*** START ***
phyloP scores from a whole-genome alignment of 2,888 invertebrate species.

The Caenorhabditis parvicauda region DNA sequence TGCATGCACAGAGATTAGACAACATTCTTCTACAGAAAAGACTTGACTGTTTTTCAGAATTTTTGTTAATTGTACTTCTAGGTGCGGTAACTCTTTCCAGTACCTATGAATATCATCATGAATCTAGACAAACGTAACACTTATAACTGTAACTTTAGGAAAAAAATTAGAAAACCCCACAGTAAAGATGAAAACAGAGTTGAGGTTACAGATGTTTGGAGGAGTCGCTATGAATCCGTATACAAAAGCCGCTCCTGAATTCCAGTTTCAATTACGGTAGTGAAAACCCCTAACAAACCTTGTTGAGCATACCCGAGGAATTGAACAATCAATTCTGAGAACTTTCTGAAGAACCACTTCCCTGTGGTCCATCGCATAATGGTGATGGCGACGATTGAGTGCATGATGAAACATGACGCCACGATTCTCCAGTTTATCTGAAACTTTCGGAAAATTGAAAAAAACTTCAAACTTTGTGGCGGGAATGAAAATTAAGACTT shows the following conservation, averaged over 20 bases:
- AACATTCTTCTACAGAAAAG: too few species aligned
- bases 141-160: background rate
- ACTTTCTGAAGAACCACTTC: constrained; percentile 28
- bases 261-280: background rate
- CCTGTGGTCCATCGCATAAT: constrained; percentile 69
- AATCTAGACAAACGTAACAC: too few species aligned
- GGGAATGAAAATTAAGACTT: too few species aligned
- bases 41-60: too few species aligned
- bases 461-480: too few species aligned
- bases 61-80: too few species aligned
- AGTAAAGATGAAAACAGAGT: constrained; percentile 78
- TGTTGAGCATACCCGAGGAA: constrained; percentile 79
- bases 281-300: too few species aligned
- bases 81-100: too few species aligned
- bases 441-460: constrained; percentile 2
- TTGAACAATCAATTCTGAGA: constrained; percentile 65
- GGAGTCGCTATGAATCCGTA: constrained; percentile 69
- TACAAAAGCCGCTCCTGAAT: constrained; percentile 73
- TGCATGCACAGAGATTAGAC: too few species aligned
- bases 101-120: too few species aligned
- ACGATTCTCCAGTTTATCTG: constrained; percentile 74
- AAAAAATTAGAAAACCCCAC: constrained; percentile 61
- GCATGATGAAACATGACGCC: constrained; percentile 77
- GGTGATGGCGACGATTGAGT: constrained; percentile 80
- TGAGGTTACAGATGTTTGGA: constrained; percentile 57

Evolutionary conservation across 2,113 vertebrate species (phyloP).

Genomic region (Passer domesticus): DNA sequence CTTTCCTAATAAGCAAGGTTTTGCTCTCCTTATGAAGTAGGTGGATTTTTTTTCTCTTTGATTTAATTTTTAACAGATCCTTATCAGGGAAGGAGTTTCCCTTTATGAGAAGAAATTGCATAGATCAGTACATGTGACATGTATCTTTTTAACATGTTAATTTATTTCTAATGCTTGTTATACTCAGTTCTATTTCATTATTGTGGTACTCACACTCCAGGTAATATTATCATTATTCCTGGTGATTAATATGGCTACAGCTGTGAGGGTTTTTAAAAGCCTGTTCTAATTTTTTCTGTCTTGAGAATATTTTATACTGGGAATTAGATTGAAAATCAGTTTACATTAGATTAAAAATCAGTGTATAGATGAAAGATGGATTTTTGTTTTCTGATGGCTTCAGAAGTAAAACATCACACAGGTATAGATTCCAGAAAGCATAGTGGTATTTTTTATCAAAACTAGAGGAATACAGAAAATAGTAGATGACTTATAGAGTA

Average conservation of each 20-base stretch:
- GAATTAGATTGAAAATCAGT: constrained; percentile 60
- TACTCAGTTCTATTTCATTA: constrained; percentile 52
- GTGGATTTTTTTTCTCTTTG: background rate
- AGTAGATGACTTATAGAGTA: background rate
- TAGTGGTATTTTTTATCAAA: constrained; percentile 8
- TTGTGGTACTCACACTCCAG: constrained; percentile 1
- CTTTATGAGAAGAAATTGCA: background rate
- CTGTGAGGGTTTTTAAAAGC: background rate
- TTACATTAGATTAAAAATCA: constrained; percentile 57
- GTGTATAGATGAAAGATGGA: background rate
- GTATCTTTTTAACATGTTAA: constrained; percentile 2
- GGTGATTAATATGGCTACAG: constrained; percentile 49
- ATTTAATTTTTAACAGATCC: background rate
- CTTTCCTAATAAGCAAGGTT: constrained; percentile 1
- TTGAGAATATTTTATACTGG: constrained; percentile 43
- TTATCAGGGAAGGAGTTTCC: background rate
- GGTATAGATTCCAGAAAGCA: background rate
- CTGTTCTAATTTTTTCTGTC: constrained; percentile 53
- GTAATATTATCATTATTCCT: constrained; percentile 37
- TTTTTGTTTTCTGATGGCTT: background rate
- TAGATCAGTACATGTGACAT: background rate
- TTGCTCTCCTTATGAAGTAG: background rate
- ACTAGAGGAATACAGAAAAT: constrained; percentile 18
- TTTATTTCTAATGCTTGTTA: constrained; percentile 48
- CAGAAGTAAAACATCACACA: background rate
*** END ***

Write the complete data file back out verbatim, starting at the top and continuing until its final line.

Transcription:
phyloP scores from a whole-genome alignment of 2,888 invertebrate species.

The Caenorhabditis parvicauda region DNA sequence TGCATGCACAGAGATTAGACAACATTCTTCTACAGAAAAGACTTGACTGTTTTTCAGAATTTTTGTTAATTGTACTTCTAGGTGCGGTAACTCTTTCCAGTACCTATGAATATCATCATGAATCTAGACAAACGTAACACTTATAACTGTAACTTTAGGAAAAAAATTAGAAAACCCCACAGTAAAGATGAAAACAGAGTTGAGGTTACAGATGTTTGGAGGAGTCGCTATGAATCCGTATACAAAAGCCGCTCCTGAATTCCAGTTTCAATTACGGTAGTGAAAACCCCTAACAAACCTTGTTGAGCATACCCGAGGAATTGAACAATCAATTCTGAGAACTTTCTGAAGAACCACTTCCCTGTGGTCCATCGCATAATGGTGATGGCGACGATTGAGTGCATGATGAAACATGACGCCACGATTCTCCAGTTTATCTGAAACTTTCGGAAAATTGAAAAAAACTTCAAACTTTGTGGCGGGAATGAAAATTAAGACTT shows the following conservation, averaged over 20 bases:
- AACATTCTTCTACAGAAAAG: too few species aligned
- bases 141-160: background rate
- ACTTTCTGAAGAACCACTTC: constrained; percentile 28
- bases 261-280: background rate
- CCTGTGGTCCATCGCATAAT: constrained; percentile 69
- AATCTAGACAAACGTAACAC: too few species aligned
- GGGAATGAAAATTAAGACTT: too few species aligned
- bases 41-60: too few species aligned
- bases 461-480: too few species aligned
- bases 61-80: too few species aligned
- AGTAAAGATGAAAACAGAGT: constrained; percentile 78
- TGTTGAGCATACCCGAGGAA: constrained; percentile 79
- bases 281-300: too few species aligned
- bases 81-100: too few species aligned
- bases 441-460: constrained; percentile 2
- TTGAACAATCAATTCTGAGA: constrained; percentile 65
- GGAGTCGCTATGAATCCGTA: constrained; percentile 69
- TACAAAAGCCGCTCCTGAAT: constrained; percentile 73
- TGCATGCACAGAGATTAGAC: too few species aligned
- bases 101-120: too few species aligned
- ACGATTCTCCAGTTTATCTG: constrained; percentile 74
- AAAAAATTAGAAAACCCCAC: constrained; percentile 61
- GCATGATGAAACATGACGCC: constrained; percentile 77
- GGTGATGGCGACGATTGAGT: constrained; percentile 80
- TGAGGTTACAGATGTTTGGA: constrained; percentile 57

Evolutionary conservation across 2,113 vertebrate species (phyloP).

Genomic region (Passer domesticus): DNA sequence CTTTCCTAATAAGCAAGGTTTTGCTCTCCTTATGAAGTAGGTGGATTTTTTTTCTCTTTGATTTAATTTTTAACAGATCCTTATCAGGGAAGGAGTTTCCCTTTATGAGAAGAAATTGCATAGATCAGTACATGTGACATGTATCTTTTTAACATGTTAATTTATTTCTAATGCTTGTTATACTCAGTTCTATTTCATTATTGTGGTACTCACACTCCAGGTAATATTATCATTATTCCTGGTGATTAATATGGCTACAGCTGTGAGGGTTTTTAAAAGCCTGTTCTAATTTTTTCTGTCTTGAGAATATTTTATACTGGGAATTAGATTGAAAATCAGTTTACATTAGATTAAAAATCAGTGTATAGATGAAAGATGGATTTTTGTTTTCTGATGGCTTCAGAAGTAAAACATCACACAGGTATAGATTCCAGAAAGCATAGTGGTATTTTTTATCAAAACTAGAGGAATACAGAAAATAGTAGATGACTTATAGAGTA

Average conservation of each 20-base stretch:
- GAATTAGATTGAAAATCAGT: constrained; percentile 60
- TACTCAGTTCTATTTCATTA: constrained; percentile 52
- GTGGATTTTTTTTCTCTTTG: background rate
- AGTAGATGACTTATAGAGTA: background rate
- TAGTGGTATTTTTTATCAAA: constrained; percentile 8
- TTGTGGTACTCACACTCCAG: constrained; percentile 1
- CTTTATGAGAAGAAATTGCA: background rate
- CTGTGAGGGTTTTTAAAAGC: background rate
- TTACATTAGATTAAAAATCA: constrained; percentile 57
- GTGTATAGATGAAAGATGGA: background rate
- GTATCTTTTTAACATGTTAA: constrained; percentile 2
- GGTGATTAATATGGCTACAG: constrained; percentile 49
- ATTTAATTTTTAACAGATCC: background rate
- CTTTCCTAATAAGCAAGGTT: constrained; percentile 1
- TTGAGAATATTTTATACTGG: constrained; percentile 43
- TTATCAGGGAAGGAGTTTCC: background rate
- GGTATAGATTCCAGAAAGCA: background rate
- CTGTTCTAATTTTTTCTGTC: constrained; percentile 53
- GTAATATTATCATTATTCCT: constrained; percentile 37
- TTTTTGTTTTCTGATGGCTT: background rate
- TAGATCAGTACATGTGACAT: background rate
- TTGCTCTCCTTATGAAGTAG: background rate
- ACTAGAGGAATACAGAAAAT: constrained; percentile 18
- TTTATTTCTAATGCTTGTTA: constrained; percentile 48
- CAGAAGTAAAACATCACACA: background rate